In February 2005, Dell appeared in first place in a ranking of the "Most Admired Companies" published by Fortune magazine.

On 23 March 2006, Dell purchased the computer hardware manufacturer Alienware. The plan envisaged Alienware continuing to operate independently under its existing management. Alienware expected to benefit from Dell's efficient manufacturing system.

On January 31, 2007, Kevin Rollins, CEO of the company since 2004, resigned abruptly as both CEO and as a director, and Michael Dell returned to the CEO role.


"With the power of direct and Dell's team of talented people, we are able to provide customers with superb value; high-quality, relevant technology; customized systems; superior service and support; and products and services that are easy to buy and use".

Dell's vision includes a culture where environmental excellence is second nature. Their operations will place a high priority on waste minimization, recycling, reuse programs and pollution prevention, align with the principles of their direct business model - efficiency delivers customer value


“To be the most successful computer company in the world at delivering the best customer experience in markets we serve”


Dell was created on a simple concept: it’s Direct Business Model, which starts and ends with our customers. Michael Dell firmly believed that by selling computer systems directly to customers, Dell could best understand their needs and efficiently provide the most effective computing solutions to meet those needs. This direct business model eliminates retailers that add unnecessary time and cost, or can diminish Dell's understanding of customer expectations. The direct model allows the company to build every system to order and offer customers powerful, richly-configured systems at competitive prices. Dell also introduces the latest relevant technology much more quickly than companies with slow-moving, indirect distribution channels, turning over inventory every four days on average. Dell Inc. is at the top of innovation and technological development in computer’s industry; and Innovation is the only sustainable competitive advantage available to the business.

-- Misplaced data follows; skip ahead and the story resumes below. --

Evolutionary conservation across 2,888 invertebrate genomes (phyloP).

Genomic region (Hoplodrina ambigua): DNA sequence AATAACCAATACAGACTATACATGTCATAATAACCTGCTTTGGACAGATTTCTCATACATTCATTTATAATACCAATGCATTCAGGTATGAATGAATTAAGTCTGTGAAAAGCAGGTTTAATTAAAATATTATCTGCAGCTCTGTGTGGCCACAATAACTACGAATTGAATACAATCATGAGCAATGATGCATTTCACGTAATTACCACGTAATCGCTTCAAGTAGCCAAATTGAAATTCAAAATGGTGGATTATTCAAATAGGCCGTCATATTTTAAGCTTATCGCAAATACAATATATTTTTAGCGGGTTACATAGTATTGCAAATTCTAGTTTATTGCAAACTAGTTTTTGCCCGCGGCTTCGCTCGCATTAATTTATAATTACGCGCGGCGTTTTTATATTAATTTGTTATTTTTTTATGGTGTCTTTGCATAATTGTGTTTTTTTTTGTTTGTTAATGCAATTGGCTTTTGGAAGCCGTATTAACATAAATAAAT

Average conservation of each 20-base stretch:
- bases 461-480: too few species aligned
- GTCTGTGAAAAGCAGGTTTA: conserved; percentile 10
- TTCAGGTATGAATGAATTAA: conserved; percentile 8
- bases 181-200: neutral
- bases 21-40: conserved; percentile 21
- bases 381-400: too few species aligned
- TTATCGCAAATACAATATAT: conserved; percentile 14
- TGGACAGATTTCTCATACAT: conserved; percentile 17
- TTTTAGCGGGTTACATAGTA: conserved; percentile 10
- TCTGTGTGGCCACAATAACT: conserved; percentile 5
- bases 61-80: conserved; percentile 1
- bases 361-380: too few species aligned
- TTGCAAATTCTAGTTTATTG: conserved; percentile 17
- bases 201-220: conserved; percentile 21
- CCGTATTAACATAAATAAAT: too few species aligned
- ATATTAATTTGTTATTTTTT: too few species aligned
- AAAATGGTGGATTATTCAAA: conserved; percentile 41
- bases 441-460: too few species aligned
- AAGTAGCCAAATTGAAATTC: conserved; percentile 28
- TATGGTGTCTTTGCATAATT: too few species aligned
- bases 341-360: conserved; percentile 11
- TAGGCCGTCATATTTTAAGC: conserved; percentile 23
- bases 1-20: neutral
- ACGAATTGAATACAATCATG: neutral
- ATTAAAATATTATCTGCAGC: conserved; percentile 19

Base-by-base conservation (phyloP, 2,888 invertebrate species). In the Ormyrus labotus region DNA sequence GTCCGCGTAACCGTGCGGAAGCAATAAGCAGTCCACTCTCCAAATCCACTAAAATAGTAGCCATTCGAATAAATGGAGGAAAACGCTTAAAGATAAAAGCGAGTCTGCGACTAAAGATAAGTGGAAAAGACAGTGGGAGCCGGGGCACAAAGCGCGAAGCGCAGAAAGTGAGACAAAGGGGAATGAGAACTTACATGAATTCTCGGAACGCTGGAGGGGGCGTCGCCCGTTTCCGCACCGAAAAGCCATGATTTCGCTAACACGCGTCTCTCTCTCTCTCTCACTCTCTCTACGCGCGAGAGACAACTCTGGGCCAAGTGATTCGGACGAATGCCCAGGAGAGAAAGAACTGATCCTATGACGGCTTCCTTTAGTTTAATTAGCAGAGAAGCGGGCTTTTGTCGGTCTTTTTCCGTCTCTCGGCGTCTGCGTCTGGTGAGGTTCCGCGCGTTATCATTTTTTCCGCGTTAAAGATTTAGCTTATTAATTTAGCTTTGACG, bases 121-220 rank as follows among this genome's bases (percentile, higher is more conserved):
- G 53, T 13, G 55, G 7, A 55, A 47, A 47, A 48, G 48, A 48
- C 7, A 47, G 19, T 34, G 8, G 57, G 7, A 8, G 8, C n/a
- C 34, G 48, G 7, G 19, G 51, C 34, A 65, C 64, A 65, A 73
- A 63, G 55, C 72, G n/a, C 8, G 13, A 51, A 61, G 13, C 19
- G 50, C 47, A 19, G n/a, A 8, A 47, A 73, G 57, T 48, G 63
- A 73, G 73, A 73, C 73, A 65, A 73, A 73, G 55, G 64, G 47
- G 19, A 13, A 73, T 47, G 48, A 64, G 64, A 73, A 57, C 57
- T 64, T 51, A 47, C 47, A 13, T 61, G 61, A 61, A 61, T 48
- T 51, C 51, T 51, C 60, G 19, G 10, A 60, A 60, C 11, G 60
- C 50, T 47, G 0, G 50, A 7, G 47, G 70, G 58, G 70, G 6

Dell is enhancing and broadening the fundamental competitive advantages of the direct model by applying the efficiencies of the Internet to its entire business. The company is increasingly realizing Internet-associated efficiencies throughout its business, including procurement, customer support and relationship management.